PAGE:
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Retirement Savings Tax Credit

“What contributions are eligible for the retirement savings tax credit?”

ERISA consultants at the Retirement Learning Center Resource Desk regularly receive calls from financial advisors on a broad array of technical topics related to IRAs, qualified retirement plans and other types of retirement savings and income plans, including nonqualified plans, stock options, and Social Security and Medicare. We bring Case of the Week to you to highlight the most relevant topics affecting your business. A recent call with an advisor in Oklahoma is representative of a common inquiry regarding available tax credits for retirement contributions.

Highlights of Discussion

IRA owners and retirement plan participants (including self-employed individuals) may qualify for a retirement savings contribution tax credit. Details of the credit appear in IRS Publication 590-A and here Saver’s Credit.

The credit

  • Equals an amount up to 50%, 20% or 10% of the taxpayer’s retirement plan or IRA contributions up to $2,000 ($4,000 if married filing jointly), depending on adjusted gross income (as reported on Form 1040, 1040A or 1040NR);
  • Relates to contributions taxpayers make to their traditional and/or Roth IRAs, or elective deferrals to a 401(k) or similar workplace retirement plan; and
  • Is claimed by a taxpayer on Form 8880, Credit for Qualified Retirement Savings Contributions.

Contributors can claim the Saver’s Credit for personal contributions (including voluntary after-tax contributions) made to

  • A traditional or Roth IRA;
  • 401(k),
  • Savings Incentive Match Plan for Employees (SIMPLE) IRA,
  • Salary Reduction Simplified Employee Pension (SARSEP) IRA,
  • 403(b) or
  • Governmental 457(b) plan.

In general, the contribution tax credit is available to individuals who

1) Are age 18 or older;

2) Not a full-time student;

3) Not claimed as a dependent on another person’s return; and

4) Have income below a certain level.

2018 Saver’s Credit Income Levels

Credit Rate Married Filing Jointly Head of Household All Other Filers*
50% of your contribution AGI not more than $38,000 AGI not more than $28,500 AGI not more than $19,000
20% of your contribution $38,001 – $41,000 $28,501 – $30,750 $19,001 – $20,500
10% of your contribution $41,001 – $63,000 $30,751 – $47,250 $20,501 – $31,500

*Single, married filing separately, or qualifying widow(er)

The IRS has a handy on-line “interview” that taxpayers may use to determine whether they are eligible for the credit.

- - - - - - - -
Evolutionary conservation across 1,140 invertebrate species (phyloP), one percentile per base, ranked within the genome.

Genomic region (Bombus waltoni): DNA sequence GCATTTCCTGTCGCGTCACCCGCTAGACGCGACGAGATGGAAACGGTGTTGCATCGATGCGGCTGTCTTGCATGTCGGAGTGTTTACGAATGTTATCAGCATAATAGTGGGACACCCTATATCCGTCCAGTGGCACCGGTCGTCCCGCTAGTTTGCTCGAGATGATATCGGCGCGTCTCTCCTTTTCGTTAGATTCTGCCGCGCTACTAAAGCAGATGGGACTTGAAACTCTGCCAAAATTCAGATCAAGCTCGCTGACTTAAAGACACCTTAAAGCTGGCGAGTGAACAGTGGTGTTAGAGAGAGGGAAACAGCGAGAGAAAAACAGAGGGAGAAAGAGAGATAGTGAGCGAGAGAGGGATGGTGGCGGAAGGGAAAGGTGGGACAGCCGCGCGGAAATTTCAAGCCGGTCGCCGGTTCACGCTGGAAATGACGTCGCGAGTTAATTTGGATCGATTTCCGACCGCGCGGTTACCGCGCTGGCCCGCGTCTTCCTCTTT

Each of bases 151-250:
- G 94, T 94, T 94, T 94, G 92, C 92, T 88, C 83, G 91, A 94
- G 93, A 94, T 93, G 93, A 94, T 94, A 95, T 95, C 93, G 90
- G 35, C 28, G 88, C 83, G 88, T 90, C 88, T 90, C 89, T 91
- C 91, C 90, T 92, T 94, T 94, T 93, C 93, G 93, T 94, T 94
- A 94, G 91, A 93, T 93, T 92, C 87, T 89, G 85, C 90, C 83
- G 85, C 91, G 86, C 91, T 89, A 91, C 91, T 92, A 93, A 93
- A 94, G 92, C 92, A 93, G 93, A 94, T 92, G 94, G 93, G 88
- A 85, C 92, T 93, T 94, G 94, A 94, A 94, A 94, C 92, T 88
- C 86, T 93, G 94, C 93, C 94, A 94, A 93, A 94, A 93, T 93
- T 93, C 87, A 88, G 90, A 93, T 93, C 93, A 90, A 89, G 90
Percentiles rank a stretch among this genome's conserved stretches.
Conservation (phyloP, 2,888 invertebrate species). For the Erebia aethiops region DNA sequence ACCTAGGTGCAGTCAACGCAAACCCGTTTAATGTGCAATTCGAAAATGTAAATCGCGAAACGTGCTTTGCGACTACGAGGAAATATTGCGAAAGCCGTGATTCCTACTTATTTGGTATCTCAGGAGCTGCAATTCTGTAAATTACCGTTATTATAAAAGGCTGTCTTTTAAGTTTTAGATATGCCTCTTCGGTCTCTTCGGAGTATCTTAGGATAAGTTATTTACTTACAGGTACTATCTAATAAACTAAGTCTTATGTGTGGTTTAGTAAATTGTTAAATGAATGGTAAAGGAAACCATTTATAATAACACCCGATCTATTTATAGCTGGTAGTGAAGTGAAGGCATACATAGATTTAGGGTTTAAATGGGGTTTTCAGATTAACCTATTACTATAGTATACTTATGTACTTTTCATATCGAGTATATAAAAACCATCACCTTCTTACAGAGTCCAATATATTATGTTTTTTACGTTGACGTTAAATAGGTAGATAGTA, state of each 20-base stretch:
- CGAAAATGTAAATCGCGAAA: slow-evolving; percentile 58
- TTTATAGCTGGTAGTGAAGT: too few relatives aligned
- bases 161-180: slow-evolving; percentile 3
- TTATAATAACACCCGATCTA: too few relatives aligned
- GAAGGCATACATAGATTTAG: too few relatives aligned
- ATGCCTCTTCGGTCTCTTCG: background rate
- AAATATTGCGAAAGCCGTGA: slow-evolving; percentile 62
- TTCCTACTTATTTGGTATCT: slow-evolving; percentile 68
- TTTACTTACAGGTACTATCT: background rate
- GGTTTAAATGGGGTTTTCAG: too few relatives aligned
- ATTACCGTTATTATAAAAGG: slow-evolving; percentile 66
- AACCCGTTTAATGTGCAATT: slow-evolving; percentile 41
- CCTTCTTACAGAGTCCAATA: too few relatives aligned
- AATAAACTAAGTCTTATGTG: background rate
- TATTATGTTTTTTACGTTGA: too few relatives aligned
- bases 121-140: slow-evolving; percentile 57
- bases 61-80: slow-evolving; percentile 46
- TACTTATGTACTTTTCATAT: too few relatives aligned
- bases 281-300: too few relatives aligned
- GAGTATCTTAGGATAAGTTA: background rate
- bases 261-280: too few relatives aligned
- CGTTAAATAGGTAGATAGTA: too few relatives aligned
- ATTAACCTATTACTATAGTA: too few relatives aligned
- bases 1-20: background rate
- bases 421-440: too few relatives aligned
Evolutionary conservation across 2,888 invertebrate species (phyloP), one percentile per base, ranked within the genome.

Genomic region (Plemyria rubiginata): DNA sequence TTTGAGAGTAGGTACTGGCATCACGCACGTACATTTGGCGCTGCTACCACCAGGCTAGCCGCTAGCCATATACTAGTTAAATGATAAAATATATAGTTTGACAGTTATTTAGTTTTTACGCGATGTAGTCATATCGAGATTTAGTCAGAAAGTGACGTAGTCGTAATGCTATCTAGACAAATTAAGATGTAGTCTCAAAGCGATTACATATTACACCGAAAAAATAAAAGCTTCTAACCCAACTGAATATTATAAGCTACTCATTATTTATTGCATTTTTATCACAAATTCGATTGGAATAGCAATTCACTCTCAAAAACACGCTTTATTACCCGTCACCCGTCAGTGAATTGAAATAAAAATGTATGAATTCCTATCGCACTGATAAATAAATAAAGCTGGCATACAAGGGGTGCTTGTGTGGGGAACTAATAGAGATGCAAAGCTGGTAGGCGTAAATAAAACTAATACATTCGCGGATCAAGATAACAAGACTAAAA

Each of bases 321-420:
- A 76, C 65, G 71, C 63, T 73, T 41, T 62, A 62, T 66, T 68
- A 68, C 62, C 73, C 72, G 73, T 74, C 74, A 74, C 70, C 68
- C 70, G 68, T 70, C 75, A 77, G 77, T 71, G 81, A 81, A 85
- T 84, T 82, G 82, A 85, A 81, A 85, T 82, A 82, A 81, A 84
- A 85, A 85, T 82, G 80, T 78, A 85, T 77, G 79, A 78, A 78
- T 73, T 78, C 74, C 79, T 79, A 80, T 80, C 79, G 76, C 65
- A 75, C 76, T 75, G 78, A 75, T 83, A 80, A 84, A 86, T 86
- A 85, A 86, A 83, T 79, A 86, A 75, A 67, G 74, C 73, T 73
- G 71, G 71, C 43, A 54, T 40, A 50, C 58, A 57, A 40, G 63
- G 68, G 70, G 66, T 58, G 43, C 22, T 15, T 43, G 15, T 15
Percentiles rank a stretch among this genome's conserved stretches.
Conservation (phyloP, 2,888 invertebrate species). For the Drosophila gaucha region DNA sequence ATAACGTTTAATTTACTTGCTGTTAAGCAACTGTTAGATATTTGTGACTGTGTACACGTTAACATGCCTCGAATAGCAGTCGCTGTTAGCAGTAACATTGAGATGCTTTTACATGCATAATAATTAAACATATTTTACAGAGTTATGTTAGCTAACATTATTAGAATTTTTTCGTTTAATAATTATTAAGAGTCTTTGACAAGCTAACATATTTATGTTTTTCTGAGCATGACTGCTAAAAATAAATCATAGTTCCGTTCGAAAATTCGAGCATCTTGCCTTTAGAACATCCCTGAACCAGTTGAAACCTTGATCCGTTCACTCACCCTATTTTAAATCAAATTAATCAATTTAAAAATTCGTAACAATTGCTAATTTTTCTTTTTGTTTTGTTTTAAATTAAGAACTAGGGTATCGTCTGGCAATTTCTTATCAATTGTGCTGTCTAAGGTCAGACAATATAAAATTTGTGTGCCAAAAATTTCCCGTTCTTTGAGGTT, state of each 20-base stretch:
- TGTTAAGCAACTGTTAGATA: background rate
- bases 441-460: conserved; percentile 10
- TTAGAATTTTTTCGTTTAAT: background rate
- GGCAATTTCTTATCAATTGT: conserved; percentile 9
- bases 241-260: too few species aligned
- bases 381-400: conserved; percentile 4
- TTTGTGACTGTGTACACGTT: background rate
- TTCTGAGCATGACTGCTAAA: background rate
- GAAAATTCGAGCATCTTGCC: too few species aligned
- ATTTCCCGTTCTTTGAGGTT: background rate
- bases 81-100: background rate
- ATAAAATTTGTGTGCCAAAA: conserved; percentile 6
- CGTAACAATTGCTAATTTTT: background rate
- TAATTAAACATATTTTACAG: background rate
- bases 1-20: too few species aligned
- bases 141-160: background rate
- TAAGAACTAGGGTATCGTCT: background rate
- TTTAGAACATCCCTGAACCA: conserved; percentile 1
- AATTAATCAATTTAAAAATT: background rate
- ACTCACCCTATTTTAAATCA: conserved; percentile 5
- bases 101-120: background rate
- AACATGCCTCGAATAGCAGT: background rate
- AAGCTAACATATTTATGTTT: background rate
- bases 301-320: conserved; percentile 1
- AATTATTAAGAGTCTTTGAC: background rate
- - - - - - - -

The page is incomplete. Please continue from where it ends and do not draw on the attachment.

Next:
Conclusion

Every deduction and tax credit counts these days. Many IRA owners and plan participants may be unaware of the retirement plan related tax credits for which they may qualify.

© Copyright 2019 Retirement Learning Center, all rights reserved
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403(b) 15 years-of-service catch-up contribution election

“How does the special 15-year catch-up contribution rule works for 403(b) plans?”

ERISA consultants at the Retirement Learning Center Resource Desk regularly receive calls from financial advisors on a broad array of technical topics related to IRAs, qualified retirement plans and other types of retirement savings and income plans, including nonqualified plans, stock options, and Social Security and Medicare. We bring Case of the Week to you to highlight the most relevant topics affecting your business. A recent call with a financial advisor from Massachusetts is representative of a common inquiry related to 403(b) salary deferrals.

Highlights of the Discussion

The IRS allows certain long-term employees to catch-up on the funding of their 403(b) plans by electing to increase their elective deferrals over the standard dollar limit. The election is available only to employees who have completed at least 15 years of service with one of the following types of employers:

With the exception of church-related organizations or organizations controlled by a church-related organization, years with different employers cannot be added together for purposes of satisfying the 15-year requirement.

Example 1

Anna is a teacher with the West County School System. She has been employed by West County for six years, but worked for the East County School System for 10 years prior to coming to West County. There is a State Teachers Retirement System that covers all of Anna’s years with both West and East Counties. However, only the years that Anna worked while a teacher for West County may be counted for purposes of eligibility for the 15-year catch-up contribution election [see Treas. Regs. 1.403(b)-4(c)(3)(ii)(B) and 1.403(b)-4(e)(3)].

Under the special 15-year catch-up election, the standard annual deferral limit (i.e., $18,500 for 2018) is increased by the lesser of the following three numbers:

  1. $3,000 or